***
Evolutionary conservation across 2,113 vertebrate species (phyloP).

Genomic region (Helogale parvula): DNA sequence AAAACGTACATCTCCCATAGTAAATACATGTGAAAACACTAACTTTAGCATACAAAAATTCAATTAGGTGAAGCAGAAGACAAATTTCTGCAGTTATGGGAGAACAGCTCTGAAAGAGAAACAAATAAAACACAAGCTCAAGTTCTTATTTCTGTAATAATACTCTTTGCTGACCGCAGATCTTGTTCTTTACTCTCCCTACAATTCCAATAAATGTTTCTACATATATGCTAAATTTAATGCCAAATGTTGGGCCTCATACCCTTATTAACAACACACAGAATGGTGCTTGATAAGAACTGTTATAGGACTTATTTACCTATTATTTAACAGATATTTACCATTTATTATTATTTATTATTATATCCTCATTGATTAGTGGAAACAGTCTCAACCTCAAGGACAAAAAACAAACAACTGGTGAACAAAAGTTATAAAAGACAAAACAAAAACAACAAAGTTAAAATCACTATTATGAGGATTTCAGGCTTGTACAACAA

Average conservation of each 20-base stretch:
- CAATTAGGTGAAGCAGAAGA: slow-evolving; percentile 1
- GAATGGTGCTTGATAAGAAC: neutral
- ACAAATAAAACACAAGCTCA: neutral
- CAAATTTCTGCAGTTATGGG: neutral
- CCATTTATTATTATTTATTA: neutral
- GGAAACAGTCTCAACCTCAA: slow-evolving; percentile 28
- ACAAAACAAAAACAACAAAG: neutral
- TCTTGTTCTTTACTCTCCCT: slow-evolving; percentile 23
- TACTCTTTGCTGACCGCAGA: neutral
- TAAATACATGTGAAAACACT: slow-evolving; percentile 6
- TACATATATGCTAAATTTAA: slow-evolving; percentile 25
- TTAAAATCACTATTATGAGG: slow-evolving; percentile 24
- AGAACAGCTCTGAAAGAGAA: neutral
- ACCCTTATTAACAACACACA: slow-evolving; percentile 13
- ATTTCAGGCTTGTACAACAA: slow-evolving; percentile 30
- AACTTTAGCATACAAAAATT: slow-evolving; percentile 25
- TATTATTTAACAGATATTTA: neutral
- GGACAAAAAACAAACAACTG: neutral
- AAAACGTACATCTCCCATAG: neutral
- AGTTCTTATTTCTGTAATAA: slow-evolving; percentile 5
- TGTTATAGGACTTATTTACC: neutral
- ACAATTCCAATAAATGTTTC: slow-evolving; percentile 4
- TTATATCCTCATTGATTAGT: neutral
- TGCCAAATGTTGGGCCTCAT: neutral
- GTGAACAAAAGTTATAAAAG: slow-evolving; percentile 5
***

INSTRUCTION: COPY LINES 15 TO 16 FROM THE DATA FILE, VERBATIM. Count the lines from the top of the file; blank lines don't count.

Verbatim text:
- TTAAAATCACTATTATGAGG: slow-evolving; percentile 24
- AGAACAGCTCTGAAAGAGAA: neutral